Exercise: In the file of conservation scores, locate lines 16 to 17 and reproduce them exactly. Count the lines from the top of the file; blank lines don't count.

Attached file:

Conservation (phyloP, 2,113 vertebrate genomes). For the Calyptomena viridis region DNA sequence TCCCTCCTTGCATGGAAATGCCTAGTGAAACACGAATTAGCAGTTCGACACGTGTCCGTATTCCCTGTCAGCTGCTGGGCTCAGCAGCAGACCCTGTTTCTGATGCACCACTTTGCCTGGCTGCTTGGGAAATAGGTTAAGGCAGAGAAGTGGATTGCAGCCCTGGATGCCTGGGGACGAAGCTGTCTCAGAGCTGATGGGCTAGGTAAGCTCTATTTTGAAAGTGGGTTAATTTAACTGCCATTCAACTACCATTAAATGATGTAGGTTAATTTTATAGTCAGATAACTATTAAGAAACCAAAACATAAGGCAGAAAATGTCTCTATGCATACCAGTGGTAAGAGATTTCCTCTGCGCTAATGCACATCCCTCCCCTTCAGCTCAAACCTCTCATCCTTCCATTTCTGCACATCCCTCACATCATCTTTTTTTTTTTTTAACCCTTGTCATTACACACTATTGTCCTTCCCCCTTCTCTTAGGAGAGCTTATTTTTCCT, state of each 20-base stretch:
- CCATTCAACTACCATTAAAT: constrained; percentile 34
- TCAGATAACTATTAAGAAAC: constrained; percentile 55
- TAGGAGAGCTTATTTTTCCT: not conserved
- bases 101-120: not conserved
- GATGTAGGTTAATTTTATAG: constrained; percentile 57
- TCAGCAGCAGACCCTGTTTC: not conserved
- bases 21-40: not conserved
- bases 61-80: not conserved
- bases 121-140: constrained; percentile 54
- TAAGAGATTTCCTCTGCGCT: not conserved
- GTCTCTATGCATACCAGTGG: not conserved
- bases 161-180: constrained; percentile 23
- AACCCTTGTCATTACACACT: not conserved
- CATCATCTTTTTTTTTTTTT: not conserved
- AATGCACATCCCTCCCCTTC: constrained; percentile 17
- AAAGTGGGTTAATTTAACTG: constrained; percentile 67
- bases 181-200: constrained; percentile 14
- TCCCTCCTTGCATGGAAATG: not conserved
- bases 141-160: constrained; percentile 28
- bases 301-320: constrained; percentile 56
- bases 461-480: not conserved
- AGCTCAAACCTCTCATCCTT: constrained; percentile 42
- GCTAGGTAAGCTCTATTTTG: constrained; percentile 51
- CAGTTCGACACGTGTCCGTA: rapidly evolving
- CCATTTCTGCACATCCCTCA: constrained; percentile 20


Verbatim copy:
- AATGCACATCCCTCCCCTTC: constrained; percentile 17
- AAAGTGGGTTAATTTAACTG: constrained; percentile 67